3. Kez St. Louis, Junior Integrated Science Major, Ramapo College
"One of them asked why [we wouldn't be] fighting against people who want to hurt and kill us. That is exactly what we are doing. Much of the political right's policies and leanings do hurt and kill us, and encourage others to either hurt and kill us or be complacent in hurting and killing us. Many of us aren't here to party, we are here to mobilize and fight. They would know that if they were truly listening to us. ISIS is not Islam, and Islam is not here to kill us. Our survival is political, and they are on the wrong side of history.
I'm passionate about race issues especially black issues, LGBTQ+ issues especially trans and womens issues, disability issues, class issues, nonhuman animal liberation issues, immigration issues, and issues of access to education!"
Kez is a trans guy who also considers himself partially nonbinary (gender-creative). He is bi-asexual. He is also a queer and trans (black) person of color, or QTPOC for short. Kez uses he/him/his and they/their/them pronouns.
4. Laura Heckelmann, Senior Journalism Major, Ramapo College
"That video was, to say the least, cringeworthy. As an educated man Moore should have known better to generalize an entire community like that. My interests are not defined by being in the LGBTQ+ community, being a lesbian doesn't make me interested in longboarding, horseback riding, or swimming. It is me as a person that is responsible for that. That is something Moore needs to understand.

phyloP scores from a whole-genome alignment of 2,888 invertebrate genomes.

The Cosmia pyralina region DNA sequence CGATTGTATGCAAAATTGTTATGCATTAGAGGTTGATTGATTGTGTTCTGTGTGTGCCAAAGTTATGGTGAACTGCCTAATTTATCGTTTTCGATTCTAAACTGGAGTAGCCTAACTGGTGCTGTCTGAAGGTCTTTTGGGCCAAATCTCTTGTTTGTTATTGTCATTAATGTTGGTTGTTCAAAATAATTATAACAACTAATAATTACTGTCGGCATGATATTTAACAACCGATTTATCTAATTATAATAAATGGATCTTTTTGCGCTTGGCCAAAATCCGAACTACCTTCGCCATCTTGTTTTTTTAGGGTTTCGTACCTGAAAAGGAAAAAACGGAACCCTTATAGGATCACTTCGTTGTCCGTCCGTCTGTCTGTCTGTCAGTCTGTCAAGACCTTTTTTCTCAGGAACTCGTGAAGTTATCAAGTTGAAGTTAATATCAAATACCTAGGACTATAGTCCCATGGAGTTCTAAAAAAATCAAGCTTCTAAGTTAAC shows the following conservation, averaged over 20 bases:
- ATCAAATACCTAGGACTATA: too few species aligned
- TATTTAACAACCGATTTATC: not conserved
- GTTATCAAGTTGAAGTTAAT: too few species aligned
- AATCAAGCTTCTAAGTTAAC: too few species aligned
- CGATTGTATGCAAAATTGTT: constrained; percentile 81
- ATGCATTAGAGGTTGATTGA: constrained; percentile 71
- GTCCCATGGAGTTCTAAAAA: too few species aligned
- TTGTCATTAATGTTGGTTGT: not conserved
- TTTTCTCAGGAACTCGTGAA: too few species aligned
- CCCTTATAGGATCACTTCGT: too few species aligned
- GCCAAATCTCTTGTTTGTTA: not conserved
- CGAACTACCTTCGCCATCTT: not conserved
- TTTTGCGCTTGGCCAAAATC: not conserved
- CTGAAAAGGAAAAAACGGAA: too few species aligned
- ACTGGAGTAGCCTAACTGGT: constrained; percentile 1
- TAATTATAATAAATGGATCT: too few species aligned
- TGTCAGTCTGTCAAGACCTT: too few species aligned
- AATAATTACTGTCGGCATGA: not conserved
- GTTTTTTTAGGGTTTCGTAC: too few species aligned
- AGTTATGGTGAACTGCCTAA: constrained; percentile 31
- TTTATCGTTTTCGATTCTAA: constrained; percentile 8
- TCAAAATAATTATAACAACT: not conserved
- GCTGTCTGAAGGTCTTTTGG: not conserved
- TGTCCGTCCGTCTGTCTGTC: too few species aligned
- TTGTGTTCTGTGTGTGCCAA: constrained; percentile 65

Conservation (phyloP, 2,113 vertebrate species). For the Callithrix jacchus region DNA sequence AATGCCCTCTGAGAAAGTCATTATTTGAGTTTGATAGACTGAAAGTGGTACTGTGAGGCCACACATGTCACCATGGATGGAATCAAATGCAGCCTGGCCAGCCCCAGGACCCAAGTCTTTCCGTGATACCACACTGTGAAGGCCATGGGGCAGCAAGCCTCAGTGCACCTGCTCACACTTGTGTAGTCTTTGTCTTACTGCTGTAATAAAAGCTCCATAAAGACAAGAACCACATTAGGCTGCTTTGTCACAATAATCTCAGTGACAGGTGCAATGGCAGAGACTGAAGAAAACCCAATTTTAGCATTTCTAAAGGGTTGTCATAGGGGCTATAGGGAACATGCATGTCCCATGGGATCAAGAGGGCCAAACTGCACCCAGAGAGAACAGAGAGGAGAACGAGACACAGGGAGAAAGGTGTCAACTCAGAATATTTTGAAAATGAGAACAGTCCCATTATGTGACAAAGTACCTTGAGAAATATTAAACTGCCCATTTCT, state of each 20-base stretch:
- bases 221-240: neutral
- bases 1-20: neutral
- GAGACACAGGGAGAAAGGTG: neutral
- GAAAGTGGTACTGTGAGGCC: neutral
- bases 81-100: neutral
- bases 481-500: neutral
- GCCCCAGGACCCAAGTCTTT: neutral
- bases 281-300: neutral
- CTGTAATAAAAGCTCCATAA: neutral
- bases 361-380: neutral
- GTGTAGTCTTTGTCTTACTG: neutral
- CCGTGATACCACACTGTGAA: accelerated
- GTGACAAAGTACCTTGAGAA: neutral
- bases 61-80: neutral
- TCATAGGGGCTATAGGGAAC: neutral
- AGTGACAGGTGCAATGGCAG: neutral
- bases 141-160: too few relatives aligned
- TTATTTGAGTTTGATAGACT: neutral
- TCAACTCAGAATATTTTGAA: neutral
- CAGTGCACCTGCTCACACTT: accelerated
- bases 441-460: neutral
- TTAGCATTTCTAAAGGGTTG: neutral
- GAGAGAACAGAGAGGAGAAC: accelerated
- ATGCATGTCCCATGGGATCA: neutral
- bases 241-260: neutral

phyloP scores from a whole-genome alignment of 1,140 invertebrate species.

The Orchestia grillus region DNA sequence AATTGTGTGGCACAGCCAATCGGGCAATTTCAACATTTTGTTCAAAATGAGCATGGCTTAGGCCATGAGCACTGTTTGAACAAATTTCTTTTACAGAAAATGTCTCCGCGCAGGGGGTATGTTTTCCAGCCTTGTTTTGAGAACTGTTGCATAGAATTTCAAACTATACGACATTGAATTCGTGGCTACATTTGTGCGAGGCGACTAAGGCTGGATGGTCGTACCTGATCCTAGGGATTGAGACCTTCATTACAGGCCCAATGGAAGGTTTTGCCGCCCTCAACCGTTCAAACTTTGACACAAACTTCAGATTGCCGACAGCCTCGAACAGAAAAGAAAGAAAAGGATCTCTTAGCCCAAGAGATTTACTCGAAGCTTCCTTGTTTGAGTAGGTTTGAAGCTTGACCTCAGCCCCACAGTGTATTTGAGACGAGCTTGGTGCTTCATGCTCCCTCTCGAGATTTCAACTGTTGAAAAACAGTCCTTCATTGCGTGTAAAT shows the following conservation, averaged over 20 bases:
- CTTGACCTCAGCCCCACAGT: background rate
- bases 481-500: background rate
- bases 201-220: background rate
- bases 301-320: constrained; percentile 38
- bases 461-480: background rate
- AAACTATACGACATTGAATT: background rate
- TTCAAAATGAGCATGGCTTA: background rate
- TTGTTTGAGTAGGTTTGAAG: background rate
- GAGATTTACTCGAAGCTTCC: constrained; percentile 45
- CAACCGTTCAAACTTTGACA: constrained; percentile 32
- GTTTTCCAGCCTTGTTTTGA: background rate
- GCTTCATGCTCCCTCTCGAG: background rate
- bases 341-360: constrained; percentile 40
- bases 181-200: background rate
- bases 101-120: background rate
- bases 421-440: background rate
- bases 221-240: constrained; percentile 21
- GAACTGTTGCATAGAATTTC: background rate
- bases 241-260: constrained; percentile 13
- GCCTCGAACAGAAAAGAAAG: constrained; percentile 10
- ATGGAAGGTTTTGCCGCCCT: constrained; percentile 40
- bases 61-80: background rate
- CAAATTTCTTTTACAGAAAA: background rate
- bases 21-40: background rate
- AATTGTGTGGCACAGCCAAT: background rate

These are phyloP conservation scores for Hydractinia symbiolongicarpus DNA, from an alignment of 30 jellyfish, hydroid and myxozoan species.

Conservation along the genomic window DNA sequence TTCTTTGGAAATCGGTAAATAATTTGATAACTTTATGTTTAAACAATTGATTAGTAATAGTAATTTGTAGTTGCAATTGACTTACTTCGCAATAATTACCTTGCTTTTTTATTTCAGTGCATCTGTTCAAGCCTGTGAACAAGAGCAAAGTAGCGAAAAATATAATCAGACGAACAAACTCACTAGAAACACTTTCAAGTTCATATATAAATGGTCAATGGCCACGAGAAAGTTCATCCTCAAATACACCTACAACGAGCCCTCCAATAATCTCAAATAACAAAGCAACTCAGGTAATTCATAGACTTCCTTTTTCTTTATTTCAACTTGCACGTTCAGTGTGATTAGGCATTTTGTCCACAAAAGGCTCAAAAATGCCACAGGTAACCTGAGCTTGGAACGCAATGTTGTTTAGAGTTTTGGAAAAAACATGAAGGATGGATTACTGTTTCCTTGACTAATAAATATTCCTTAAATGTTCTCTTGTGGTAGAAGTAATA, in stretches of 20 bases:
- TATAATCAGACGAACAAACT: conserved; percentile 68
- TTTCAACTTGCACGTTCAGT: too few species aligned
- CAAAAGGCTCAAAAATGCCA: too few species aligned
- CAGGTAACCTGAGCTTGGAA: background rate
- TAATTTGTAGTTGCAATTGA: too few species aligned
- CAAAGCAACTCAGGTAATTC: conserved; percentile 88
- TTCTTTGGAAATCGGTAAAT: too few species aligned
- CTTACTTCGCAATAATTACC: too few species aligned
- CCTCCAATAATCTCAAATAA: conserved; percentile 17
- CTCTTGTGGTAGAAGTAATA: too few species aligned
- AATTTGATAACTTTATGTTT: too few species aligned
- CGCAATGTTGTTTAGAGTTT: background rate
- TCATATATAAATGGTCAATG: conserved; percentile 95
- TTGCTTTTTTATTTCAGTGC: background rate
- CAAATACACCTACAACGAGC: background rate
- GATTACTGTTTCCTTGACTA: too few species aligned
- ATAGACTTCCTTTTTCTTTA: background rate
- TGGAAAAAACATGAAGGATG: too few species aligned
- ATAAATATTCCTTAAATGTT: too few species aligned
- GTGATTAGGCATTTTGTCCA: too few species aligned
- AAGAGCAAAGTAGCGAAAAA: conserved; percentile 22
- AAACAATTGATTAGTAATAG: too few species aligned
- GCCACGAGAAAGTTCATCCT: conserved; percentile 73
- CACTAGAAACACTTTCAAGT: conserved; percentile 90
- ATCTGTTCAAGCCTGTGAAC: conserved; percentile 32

I'm interested in preserving marriage equality, supporting the blue lives matter movement, and trying to make churches realize that homosexuality isn't a sin."
Laura is a lesbian, cisgender woman. Laura's pronouns are she/her/hers.
5. Arielle Gordon, Junior Psychology Major, Ramapo College
"First of all, I'm offended by Moore's blanket statement that gays aren't political. If one WERE to make a blanket statement about queer folks and politics, it would be just the opposite — gays ARE political. The existence of queer folks has been politicized for so long that many of us have no choice BUT to become political. Secondly, as is the case for many targeted and marginalized groups of people, violence against our communities is a major concern for us. I would be surprised if they did not use the vigil as a platform to air their concerns about the current lack of legislation involving guns in the United States.
I personally care about queer rights, gun control, reproductive freedom, justice for rape/sexual assault survivors in our criminal justice system and overall equality (racial, gender, class, etc.)."
Arielle is a lesbian, trans woman. Her pronouns are she/her/hers.